deconstruction 10

The inconceivable concedes ground for potential. Devastation becomes removable. Armload by armload, space opens. You care less about its immediate new purpose and instead reserve the right to practice patience when it comes to filling it.

deconstrucdtion 11

Here for long doesn’t mean here for good. What once was isn’t what’s now best. Sometimes these elements stand stalwart in our lives, refusing to budge. And that’s why we must keep on swinging. Not relinquish the task until it’s totally complete.

deconstruction 12

Some messages you’ve received stay in permanent ink. But they’re buried and don’t reach daylight unless you let them. You often can’t vanquish them completely, They’re both irrelevant and part of your very fabric. Don’t sweat them.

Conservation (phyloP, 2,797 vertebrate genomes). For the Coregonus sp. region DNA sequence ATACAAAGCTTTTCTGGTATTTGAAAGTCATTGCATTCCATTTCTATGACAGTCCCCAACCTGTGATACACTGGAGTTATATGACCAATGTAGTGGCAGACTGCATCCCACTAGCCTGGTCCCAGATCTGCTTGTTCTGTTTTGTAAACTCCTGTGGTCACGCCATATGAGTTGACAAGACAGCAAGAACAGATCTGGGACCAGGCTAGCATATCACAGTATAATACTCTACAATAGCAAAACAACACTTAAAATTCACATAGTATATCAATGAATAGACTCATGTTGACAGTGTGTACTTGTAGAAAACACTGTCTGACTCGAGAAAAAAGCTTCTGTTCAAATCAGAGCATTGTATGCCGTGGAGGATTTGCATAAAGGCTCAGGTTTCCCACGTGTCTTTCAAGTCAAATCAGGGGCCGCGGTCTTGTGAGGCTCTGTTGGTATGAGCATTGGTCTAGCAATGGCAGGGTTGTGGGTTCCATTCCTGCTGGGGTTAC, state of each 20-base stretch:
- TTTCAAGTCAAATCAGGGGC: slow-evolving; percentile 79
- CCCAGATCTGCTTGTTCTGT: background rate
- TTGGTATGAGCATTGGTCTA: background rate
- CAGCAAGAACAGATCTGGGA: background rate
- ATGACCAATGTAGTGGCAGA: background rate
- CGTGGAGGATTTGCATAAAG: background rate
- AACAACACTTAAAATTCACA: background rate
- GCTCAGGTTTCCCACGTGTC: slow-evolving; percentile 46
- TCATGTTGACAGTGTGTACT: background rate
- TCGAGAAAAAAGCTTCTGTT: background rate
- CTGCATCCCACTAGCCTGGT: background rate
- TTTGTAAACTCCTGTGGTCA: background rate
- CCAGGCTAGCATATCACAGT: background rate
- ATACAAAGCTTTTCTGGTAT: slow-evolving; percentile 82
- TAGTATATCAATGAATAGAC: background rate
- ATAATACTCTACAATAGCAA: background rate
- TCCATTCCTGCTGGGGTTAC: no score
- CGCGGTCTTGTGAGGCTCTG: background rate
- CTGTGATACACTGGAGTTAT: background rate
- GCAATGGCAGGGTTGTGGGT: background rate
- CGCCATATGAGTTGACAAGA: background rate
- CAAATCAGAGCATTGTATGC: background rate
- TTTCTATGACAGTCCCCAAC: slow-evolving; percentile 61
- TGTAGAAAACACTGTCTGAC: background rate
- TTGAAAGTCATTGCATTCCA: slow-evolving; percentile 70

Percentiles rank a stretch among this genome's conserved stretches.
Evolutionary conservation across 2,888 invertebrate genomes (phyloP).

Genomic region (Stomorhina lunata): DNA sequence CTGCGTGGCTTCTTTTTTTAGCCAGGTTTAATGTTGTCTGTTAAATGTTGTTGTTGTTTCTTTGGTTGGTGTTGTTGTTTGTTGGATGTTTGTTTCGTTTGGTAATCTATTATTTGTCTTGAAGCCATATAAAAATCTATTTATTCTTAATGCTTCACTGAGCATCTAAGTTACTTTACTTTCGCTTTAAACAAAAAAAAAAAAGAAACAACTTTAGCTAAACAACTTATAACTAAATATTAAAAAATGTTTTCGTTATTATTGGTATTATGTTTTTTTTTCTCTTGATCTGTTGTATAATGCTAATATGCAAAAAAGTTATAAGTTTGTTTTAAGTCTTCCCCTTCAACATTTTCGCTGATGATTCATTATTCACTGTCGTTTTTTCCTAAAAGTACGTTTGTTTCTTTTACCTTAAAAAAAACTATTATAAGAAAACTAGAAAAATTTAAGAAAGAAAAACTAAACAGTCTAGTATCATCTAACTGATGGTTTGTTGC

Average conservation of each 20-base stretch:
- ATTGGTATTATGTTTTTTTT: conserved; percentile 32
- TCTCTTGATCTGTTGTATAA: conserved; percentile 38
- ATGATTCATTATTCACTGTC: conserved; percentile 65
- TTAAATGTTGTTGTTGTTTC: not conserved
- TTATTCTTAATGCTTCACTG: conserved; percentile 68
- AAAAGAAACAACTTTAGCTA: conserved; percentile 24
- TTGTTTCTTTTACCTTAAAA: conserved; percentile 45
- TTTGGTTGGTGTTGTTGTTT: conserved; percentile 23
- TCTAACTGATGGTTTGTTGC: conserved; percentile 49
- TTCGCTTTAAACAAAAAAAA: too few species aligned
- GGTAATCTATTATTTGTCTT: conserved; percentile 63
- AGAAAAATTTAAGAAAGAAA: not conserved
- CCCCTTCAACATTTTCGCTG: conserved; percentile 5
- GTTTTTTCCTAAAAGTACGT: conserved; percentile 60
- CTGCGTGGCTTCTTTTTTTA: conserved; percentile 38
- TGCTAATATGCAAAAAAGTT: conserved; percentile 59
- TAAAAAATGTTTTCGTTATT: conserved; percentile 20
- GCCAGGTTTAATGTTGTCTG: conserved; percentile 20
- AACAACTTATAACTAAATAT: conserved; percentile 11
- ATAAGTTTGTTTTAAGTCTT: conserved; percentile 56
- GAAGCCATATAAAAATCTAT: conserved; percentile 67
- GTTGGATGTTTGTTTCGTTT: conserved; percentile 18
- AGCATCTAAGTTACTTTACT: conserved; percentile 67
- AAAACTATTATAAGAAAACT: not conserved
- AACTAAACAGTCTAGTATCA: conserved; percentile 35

Feeling a bit under construction? Remember …

Mental toughness is admirable – even if we dread having to be mentally tough.

Quit, and the world goes on around you. Rather, stay the course.

It’ll take a moral compass and inventiveness to arrive there – but it’ll be worth it.

Fog will lift. Mountains will level. There’s opportunity unseen.

It’s not for others to need to understand. Read that again.

Don’t lose sight of YOUR thing. Not someone else’s that you covet.

Keep. Going. It’s in stopping that we fail. When it’s ugliest, this becomes most critical.

You don’t have to see the whole path – just the next step, and then the next.

Never move forward without hope. Not even a step.

See you here soon. I’ll wear a nametag.

kuykendall quote rising up









  1. Powerful post. Very well expressed. Inspiring. Resonant.

    1. Eli Pacheco says:

      Thank you, Carrie. It took a while to develop and I’m slower to respond to comments than I’d have liked, but I’m happy to be here.

      I hope I can gain some momentum from it, and I’m happy it resonated with you! Your post on integrity did the same for me.

      1. Thank you, Eli. I’m glad my post was meaningful.